MP: Your characters’ living arrangement has become atypical for most American families. What do you think we have to learn from other cultures about family life?

CD: Yes, it’s sort of like situational comedy, isn’t it? But my own mother reminded me that it didn’t used to be atypical to have multiple generations in one home. My mom had grandparents living with her. I know other Americans a generation or two ahead of me who had live-in in-laws. And now there’s a resurgence of that family set-up. When more people live together, they can support each other in so many ways. I don’t know why it’s considered either completely normal or completely inconceivable for different cultures at different times — a social scientist could tell you that.

The cultural differences between Valerie and Goli Joon add a good dose of comedy and some tears to “Roseheart,” and it’s that relationship that helps Valerie finally grow up and become less self-centered. Maybe becoming less self-centered is what we have to learn. That couldn’t have happened for Valerie if she hadn’t been forced to share a home and a kitchen with Goli Joon for an extended period of time. “Roseheart’s characters have differences beyond ethnic culture. Valerie starts out as a pot-smoking waitress who wants to be a writer, while Naveed is a straight-laced civil engineer. I think they have a lot to learn from each other for being different in those ways too.

MP: How has the Iranian community in Minnesota changed in the years you’ve been a part of it?

CD: Someone in the audience asked me about the Iranian community at one of my last bookstore readings. I was sort of saved by an Iranian woman in the audience who could answer the questions I couldn’t. She said there are 20,000 Iranian-Americans here, which is four times more than I thought. She also confirmed what I do know, that they are an extremely highly educated population that contributes in a million ways — as doctors, engineers, inventors, social workers, artists and in every other profession. That doesn’t mean they are all doing that well, so it’s important to be aware of those in any population who are less visible or less privileged.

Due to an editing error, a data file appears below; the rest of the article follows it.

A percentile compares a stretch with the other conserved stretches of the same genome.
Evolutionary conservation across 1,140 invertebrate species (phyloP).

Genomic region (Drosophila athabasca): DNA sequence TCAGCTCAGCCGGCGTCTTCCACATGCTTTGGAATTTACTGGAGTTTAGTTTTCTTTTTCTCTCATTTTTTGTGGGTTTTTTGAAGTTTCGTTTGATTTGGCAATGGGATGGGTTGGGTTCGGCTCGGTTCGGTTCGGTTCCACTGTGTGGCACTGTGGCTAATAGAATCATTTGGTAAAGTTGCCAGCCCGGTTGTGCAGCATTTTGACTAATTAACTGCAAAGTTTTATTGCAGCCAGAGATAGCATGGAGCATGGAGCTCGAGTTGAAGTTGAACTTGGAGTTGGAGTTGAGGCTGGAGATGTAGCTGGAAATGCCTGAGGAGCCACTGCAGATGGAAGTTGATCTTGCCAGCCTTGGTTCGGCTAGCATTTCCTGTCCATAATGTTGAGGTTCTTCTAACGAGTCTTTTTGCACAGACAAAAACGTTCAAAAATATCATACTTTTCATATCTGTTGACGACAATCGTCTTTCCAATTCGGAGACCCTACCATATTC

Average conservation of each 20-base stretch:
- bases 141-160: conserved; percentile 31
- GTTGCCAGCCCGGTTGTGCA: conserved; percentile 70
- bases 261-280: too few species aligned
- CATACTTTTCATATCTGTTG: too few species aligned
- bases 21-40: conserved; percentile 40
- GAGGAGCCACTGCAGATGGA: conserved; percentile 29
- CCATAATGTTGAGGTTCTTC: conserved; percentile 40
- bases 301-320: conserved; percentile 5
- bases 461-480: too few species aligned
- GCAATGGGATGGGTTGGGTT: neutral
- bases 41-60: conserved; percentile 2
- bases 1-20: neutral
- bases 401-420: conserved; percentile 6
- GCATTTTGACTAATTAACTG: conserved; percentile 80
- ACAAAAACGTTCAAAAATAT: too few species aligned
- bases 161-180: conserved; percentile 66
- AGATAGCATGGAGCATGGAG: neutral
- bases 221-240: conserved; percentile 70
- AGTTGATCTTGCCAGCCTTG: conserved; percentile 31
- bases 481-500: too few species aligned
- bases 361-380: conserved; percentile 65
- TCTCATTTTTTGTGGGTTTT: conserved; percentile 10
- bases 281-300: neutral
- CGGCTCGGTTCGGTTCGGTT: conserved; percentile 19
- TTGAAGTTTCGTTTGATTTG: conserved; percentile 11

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My husband and I used to be more active in the community, but it’s also a population that is very well integrated and so my husband’s family has lost touch with some Iranians. They are not insular. They used to so often have elderly parents living with them, and that helped because those elders kept the social scene alive and arranged a lot of get-togethers. Sadly, as the elders pass away, the families are all living busy lives in different suburbs and don’t connect as much. The spring Persian New Year is still the best time of year for families and friends to celebrate their rich cultural heritage and to pass it on to the kids, but again, as the elders pass on, those visits to one another’s home happen a little less.

MP: Food is so central to this story, and it all started with a kebob restaurant you worked at in the 1990s. Which one?

CD: Food is so central because Valerie and Goli Joon have to communicate when they don’t share a language so well at first. The kitchen is the bridge that connects the two women.

I worked at the Caspian Bistro on University Avenue near the University of Minnesota. Since “Roseheart” is fiction, you can’t think of those wonderful owners as the same people as the characters in the book (although I love both the real and the fictional owners). I will continue to eat there as long as it exists, or at least as long as they have saffron-rosewater-pistachio ice cream.